As of the full application of the Prospectus Regulation, prospectuses regulated by the First Regime will have to contain the necessary information that is material to an investor for making an informed assessment of:
- the assets and liabilities, profits and losses, financial position, and prospects of the issuer and of any guarantor;
- the rights attaching to the securities; and
- the reasons for the issuance and its impact on the issuer.
The issuer may decide to issue the prospectus as a single document or as separate documents. A prospectus composed of separate documents must split the required information into a registration document, a securities note and a summary note. The registration document contains the information relating to the issuer. The securities note contains the information concerning the securities offered to the public or to be admitted to trading on a regulated market.
Issuers who offer securities under the Second Regime are only required to publish a simplified prospectus. The compulsory content of the simplified prospectus is listed in Annexes I and III to VI of the LuxSE Rules and Regulations depending on the nature of the securities listed. Alternatively, reference may be made to the Annexes of the Regulation on the information to be contained in the Prospectus.
Issuers who offer securities intended to be traded on the LuxSE under the Second Regime are required to publish a prospectus, which must be approved by the LuxSE. The compulsory content of the simplified prospectus is listed under Part III of the Prospectus Law and in sub--chapter 1 of Chapter I of Part 2 of the LuxSE Rules and Regulations.
Issuers who offer securities on the Euro MTF under the Third Regime are required to file a prospectus with the LuxSE in accordance with the requirements laid down under sub-chapter 2 of Chapter I of Part 2 of the LuxSE Rules and Regulations.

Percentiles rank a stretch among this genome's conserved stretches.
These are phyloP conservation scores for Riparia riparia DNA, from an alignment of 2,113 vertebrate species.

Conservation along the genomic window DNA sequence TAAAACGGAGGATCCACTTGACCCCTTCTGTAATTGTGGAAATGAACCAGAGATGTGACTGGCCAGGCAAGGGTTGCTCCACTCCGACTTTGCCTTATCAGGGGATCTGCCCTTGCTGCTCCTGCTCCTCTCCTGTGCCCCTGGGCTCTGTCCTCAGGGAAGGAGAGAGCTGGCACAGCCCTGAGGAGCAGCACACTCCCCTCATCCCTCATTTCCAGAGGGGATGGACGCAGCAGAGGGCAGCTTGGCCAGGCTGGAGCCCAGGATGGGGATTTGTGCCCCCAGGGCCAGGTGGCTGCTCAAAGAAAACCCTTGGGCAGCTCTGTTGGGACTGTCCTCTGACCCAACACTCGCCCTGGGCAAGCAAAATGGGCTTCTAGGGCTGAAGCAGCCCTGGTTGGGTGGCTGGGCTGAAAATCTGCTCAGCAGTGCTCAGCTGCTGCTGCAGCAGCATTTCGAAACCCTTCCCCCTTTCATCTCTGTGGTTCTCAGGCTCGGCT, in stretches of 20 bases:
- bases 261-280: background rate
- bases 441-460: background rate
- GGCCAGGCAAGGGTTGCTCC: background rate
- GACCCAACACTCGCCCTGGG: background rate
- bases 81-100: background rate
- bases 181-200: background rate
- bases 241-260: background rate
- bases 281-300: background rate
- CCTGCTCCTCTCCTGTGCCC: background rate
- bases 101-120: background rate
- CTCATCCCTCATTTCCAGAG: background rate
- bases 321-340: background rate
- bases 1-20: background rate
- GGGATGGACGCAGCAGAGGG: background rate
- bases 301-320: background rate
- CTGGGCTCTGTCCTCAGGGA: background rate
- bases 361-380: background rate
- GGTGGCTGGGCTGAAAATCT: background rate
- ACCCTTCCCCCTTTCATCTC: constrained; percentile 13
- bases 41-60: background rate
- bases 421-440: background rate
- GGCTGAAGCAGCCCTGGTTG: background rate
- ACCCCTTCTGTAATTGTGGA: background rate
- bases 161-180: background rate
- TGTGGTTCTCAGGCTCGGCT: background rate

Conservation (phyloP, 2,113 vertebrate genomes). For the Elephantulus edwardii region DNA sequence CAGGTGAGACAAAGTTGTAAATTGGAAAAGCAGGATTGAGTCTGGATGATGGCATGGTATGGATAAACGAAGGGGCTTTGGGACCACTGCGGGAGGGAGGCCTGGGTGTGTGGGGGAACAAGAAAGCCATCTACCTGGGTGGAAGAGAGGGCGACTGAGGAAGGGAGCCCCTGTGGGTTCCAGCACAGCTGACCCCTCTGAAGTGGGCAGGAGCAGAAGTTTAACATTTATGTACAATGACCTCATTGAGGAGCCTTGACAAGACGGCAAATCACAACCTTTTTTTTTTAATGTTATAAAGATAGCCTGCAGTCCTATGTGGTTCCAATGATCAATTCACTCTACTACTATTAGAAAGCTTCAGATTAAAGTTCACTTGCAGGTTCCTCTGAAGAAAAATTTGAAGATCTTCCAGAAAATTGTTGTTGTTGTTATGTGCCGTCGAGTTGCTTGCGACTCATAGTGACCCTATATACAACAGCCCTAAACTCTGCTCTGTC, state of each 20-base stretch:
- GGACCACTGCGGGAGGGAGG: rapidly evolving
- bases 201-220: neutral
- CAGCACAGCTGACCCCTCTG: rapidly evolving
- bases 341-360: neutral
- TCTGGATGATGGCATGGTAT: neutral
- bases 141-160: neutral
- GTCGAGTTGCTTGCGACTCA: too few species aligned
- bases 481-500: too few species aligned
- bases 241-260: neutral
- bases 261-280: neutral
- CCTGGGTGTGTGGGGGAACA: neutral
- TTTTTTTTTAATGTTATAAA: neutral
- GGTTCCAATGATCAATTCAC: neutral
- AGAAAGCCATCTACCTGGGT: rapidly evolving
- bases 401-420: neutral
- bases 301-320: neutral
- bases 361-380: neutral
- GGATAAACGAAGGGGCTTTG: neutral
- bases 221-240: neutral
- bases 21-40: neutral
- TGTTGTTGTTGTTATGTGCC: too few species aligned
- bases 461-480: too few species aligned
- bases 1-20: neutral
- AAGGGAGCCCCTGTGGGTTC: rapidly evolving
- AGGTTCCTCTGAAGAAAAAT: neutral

Prospectuses can be drafted in Luxemburgish, French, German or English and other languages deemed acceptable by the CSSF or the LuxSE. Once approved the prospectus must be filed with the CSSF by email or through the CSSF secured internet platform (www.e-file.lu). Every significant new fact, material mistake or inaccuracy relating to the information included in the prospectus, which is capable of affecting the assessment of the securities and that arises or is noted between the time when the prospectus is approved and the final closing of the offer to the public or, as the case may be, the time when trading on a regulated market begins, must be mentioned in a supplement to the prospectus. Such a supplement must be approved in the same way within a maximum of seven working days (such delay being reduced to five working day as of 21 July 2019 as per the Prospectus Regulation) and published in accordance with at least the same arrangements as were applied when the original prospectus was published.
To the extent the securities offered to the public are also intended to be listed on the LuxSE, an additional request for being admitted to the LuxSE must be filed with the LuxSE. An application for admission to trading in securities on one of the securities markets operated by the LuxSE is also deemed to be an application for admission to the official list. Therefore, an application for admission to the official list without an application for admission to trading on one of the securities markets operated by the LuxSE will not be accepted. The decision of listing for any equity, debt or derivative issuance programme is effective for one year and may be renewed annually in order to allow new listings.